Background: Riboflavin synthase catalyzes the dismutation of two molecules of 6,7-dimethyl-8-(1′-D-ribityl)-lumazine to yield riboflavin and 4-ribitylamino-5-amino-2,6-dihydroxypyrimidine. The homotrimer of 23 kDa subunits has no cofactor requirements for catalysis. The enzyme is nonexistent in humans and is an attractive target for antimicrobial agents of organisms whose pathogenicity depends on their ability to biosynthesize riboflavin. Results: The first three-dimensional structure of the enzyme was determined at 2.0 Å resolution using the multiwavelength anomalous diffraction (MAD) method on the Escherichia coli protein containing selenomethionine residues. The homotrimer consists of an asymmetric assembly of monomers, each of which comprises two similar β barrels and a C-terminal α helix. The similar β barrels within the monomer confirm a prediction of pseudo two-fold symmetry that is inferred from the sequence similarity between the two halves of the protein. The β barrels closely resemble folds found in phthalate dioxygenase reductase and other flavoproteins. Conclusions: The three active sites of the trimer are proposed to lie between pairs of monomers in which residues conserved among species reside, including two Asp-His-Ser triads and dyads of Cys-Ser and His-Thr. The proposed active sites are located where FMN (an analog of riboflavin) is modeled from an overlay of the β barrels of phthalate dioxygenase reductase and riboflavin synthase. In the trimer, one active site is formed, and the other two active sites are wide open and exposed to solvent. The nature of the trimer configuration suggests that only one active site can be formed and be catalytically competent at a time.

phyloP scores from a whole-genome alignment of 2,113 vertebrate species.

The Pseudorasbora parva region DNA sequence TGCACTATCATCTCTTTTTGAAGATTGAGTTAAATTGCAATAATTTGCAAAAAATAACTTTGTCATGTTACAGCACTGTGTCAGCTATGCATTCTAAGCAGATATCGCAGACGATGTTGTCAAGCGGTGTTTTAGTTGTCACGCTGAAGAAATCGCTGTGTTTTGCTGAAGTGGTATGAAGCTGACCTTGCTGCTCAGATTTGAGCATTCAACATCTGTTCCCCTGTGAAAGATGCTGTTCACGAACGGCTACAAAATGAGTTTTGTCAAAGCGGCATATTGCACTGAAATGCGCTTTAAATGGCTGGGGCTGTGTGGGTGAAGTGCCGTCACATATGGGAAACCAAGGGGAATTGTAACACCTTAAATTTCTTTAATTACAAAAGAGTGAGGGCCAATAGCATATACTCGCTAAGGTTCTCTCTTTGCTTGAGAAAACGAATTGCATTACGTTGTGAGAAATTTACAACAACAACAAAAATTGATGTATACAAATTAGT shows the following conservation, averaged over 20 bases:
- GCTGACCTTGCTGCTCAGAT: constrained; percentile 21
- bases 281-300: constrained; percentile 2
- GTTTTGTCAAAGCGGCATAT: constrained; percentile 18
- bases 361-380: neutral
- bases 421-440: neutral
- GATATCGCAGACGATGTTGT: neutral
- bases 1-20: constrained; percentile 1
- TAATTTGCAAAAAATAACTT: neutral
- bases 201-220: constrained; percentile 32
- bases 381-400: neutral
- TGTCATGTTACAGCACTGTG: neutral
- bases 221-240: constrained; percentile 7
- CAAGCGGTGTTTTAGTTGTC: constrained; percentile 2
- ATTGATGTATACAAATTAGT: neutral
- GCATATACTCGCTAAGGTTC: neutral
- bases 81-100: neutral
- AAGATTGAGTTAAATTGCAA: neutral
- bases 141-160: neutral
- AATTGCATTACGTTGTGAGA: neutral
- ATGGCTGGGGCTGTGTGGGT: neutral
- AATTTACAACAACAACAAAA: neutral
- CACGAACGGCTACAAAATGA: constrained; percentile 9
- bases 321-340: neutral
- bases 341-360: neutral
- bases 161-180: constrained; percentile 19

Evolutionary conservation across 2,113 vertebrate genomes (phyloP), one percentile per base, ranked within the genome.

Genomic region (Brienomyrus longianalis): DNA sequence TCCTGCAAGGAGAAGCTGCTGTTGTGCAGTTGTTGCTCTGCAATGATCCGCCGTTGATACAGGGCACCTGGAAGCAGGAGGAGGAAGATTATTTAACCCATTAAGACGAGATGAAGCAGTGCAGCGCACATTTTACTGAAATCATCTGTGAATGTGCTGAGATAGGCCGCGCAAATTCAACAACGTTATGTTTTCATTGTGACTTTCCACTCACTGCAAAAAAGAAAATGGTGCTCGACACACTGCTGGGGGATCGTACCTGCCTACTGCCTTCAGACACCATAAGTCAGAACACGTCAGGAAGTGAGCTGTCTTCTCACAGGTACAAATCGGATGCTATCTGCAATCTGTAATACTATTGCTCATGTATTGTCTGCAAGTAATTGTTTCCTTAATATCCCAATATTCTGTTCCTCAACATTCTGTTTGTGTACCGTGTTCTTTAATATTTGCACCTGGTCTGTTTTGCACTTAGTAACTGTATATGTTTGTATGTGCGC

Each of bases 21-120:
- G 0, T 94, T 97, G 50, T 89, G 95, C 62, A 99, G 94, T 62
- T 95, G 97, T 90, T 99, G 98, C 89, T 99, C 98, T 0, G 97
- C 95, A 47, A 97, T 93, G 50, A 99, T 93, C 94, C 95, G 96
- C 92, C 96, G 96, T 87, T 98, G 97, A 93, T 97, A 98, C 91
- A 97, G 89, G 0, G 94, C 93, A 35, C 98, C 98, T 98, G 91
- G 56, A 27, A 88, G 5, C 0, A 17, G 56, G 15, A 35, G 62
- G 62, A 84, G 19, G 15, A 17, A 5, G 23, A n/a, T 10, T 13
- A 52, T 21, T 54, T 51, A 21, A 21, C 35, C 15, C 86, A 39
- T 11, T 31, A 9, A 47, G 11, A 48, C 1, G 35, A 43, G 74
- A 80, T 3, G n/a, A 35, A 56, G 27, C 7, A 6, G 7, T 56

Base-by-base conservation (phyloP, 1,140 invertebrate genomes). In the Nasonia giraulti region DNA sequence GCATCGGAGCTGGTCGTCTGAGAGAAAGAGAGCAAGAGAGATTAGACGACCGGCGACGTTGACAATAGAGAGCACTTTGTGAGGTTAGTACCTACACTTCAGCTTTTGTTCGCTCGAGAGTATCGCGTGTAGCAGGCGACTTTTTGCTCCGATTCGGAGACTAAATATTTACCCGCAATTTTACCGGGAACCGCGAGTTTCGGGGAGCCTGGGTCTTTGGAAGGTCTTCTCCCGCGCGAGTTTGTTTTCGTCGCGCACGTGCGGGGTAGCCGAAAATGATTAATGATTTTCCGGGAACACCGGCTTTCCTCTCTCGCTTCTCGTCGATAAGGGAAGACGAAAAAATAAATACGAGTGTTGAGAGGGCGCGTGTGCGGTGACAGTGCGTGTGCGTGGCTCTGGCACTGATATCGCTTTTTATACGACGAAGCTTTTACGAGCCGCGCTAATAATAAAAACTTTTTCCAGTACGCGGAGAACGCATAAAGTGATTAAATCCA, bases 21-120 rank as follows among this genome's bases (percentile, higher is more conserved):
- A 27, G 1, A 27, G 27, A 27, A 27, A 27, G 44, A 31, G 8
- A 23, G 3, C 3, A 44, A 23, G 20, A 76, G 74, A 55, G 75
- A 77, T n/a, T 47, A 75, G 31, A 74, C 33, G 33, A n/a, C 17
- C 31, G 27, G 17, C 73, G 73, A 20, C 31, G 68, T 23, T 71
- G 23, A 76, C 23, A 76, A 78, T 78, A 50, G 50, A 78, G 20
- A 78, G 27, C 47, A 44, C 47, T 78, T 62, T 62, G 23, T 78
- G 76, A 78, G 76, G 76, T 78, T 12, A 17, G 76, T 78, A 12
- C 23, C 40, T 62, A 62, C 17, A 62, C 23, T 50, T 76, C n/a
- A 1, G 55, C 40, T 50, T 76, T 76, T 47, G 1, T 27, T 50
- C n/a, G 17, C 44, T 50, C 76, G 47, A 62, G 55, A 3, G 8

Liao, D. I., Wawrzak, Z., Calabrese, J. C., Viitanen, P. V., & Jordan, D. B. (2001). Crystal structure of riboflavin synthase. Structure, 9(5), 399–408. https://doi.org/10.1016/S0969-2126(01)00600-1